“This is the same thing that to­day they (South Africa) are claim­ing im­mu­nity by say­ing that ICC should hold their horses in this re­gard (hold­ing SA ac­count­able over the Bashir case), and yet you (Mr Zuma) main­tain that it’s wrong when we say a re­gional bloc should hold their horses since we still have a case in court. how are th­ese two sce­nar­ios dif­fer­ent?” asked Dr Mo­sisili rhetor­i­cally.

“Why is it right when you say the ICC, an in­ter­na­tional or­ga­ni­za­tion should hold its horses and yet it’s wrong when we (Le­sotho) say a re­gional or­ga­ni­za­tion should hold its horses on the same ba­sis? The prin­ci­ple is the same Mr Pres­i­dent. What is good for the goose is good for the gan­der.

“It is sur­pris­ing that a bloc that be­lieves in democ­racy and rule of law (SADC) can say that courts’ de­ci­sions are not bind­ing to the ex­tent of writ­ing it down in black and white. This is a blun­der! I said to them, if the courts of Le­sotho do not mean any­thing to you, they mean ev­ery­thing to us.”

It seems more wor­ry­ingly for the im­me­di­ate fu­ture re­la­tions be­tween SADC and Le­sotho is Dr Mo­sisili’s in­sis­tence that any rec­om­men­da­tions of the Phumaphi Com­mis­sion are not bind­ing and the govern­ment would ef­fec­tively cherry pick those that it wanted to im­ple­ment.

The dou­ble troika said un­equiv­o­cally in its com­mu­nique that it had “re­ceived and en­dorsed the re­port of the Com­mis­sion of In­quiry and urged the govern­ment of the King­dom of Le­sotho to im­ple­ment its rec­om­men­da­tions”.

Some an­a­lysts in­sist that this means the Le­sotho govern­ment must im­ple­ment the en­tirety of the rec­om­men­da­tions but Dr Mo­sisili said this was not the case.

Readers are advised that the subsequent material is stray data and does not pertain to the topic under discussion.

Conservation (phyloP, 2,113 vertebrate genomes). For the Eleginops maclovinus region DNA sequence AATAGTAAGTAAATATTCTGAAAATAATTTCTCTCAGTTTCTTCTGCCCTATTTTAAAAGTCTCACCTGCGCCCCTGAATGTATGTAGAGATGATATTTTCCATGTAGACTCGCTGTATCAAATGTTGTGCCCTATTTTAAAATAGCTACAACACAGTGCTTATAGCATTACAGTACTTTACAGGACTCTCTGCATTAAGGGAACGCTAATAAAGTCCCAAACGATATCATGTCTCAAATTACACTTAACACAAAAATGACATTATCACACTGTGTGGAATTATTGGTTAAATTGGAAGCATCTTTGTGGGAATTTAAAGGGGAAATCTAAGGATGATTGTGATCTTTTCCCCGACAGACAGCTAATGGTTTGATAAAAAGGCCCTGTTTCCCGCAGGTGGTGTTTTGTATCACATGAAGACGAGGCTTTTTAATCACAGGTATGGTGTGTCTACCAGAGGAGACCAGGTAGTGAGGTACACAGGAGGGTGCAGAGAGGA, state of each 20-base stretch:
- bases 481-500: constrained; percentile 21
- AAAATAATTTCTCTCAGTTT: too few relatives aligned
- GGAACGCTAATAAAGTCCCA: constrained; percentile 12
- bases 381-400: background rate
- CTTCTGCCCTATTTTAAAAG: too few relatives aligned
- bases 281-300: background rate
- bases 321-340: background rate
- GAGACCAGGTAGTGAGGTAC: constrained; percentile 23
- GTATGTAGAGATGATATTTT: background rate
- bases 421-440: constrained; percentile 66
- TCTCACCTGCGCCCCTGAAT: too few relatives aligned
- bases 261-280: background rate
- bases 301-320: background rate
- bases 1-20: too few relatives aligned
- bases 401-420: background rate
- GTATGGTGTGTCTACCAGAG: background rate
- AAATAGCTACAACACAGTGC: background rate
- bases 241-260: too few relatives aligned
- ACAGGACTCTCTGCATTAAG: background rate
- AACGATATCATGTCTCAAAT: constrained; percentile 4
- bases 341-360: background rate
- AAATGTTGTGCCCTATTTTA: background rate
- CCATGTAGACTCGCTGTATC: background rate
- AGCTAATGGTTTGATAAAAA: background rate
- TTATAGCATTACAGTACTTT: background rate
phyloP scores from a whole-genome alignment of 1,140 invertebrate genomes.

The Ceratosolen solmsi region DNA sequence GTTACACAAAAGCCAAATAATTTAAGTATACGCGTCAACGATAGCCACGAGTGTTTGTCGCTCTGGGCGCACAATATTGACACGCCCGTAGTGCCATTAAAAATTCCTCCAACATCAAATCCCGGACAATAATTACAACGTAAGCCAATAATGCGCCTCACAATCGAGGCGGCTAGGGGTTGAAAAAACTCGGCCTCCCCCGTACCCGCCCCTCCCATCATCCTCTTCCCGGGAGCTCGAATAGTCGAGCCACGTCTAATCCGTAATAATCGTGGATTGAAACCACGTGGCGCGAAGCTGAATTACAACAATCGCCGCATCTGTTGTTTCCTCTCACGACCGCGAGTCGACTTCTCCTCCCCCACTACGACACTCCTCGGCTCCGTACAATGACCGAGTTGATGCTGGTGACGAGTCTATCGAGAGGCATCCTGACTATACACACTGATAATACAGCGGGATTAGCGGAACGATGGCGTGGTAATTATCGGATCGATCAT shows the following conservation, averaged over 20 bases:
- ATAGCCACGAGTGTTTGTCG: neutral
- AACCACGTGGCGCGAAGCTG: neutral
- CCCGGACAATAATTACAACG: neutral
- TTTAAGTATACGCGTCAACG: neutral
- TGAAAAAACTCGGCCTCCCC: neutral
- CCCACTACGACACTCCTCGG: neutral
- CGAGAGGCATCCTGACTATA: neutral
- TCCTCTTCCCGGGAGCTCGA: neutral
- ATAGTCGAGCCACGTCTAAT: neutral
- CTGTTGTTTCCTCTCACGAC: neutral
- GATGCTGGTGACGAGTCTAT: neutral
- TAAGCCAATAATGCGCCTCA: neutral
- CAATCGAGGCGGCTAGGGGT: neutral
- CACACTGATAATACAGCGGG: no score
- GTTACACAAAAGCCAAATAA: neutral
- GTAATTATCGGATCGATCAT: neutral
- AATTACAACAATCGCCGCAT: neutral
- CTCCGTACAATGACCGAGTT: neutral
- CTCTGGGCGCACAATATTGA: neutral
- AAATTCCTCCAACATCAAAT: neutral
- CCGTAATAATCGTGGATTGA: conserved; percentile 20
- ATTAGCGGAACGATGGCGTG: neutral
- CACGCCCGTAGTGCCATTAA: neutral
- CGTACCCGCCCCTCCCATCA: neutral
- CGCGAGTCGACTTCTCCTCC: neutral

“There is this hul­la­baloo that I’m hear­ing, that the rec­om­men­da­tions are bind­ing. That’s a con­tra­dic­tion. The only thing that’s bind­ing is the rul­ing of the courts. Rec­om­menda- tions will never be bind­ing, un­less the word rec­om­men­da­tion means some­thing else in Le­sotho,” said a de­fi­ant Dr Mo­sisili.

he said his govern­ment would study the Phumaphi Com­mis­sion re­port and only im­ple­ment those rec­om­men­da­tions “that can be im­ple­mented”.

Those who claim to have knowl­edge of the Phumaphi Com­mis­sion re­port say cen­tral to its re­port is its con­dem­na­tion of the re­in­state­ment of Lieu­tenant-gen­eral Tlali Kamoli to the com­mand of the LDF as the main source of the prob­lems in Le­sotho and its rec­om­men­da­tion that he be re­moved from that post to fa­cil­i­tate na­tional rec­on­cil­i­a­tion. If that is the case, this may turn out to be one of the main bones of con­tention as the Le­sotho govern­ment has been stead­fast in stand­ing by Lt-gen Kamoli.

Dr Mo­sisili also warned that should the At­tor­ney-gen­eral ad­vice that parts of the re­port would put the coun­try’s peace and se­cu­rity at stake, his govern­ment would not hes­i­tate to re­move any such parts from the fi­nal re­port.

“In the un­likely event that the AG may ad­vice that some parts of the re­port should not be pub­lished as they put the state’s se­cu­rity at risk, we will not hes­i­tate to ex­punge those rec­om­men­da­tions and I so pray that that won’t hap­pen.”

Dr Mo­sisili said the govern­ment would also seek le­gal opin­ion on the re­port. He was con­fi­dent that it would im­ple­ment the rec­om­men­da­tions that were amenable to be im­ple­mented ex­pe­di­tiously and re­port to SADC in due course as or­dered in the com­mu­nique.

Prime Min­is­ter Pakalitha Mo­sisili

PRIME Min­is­ter Pakalitha Mo­sisili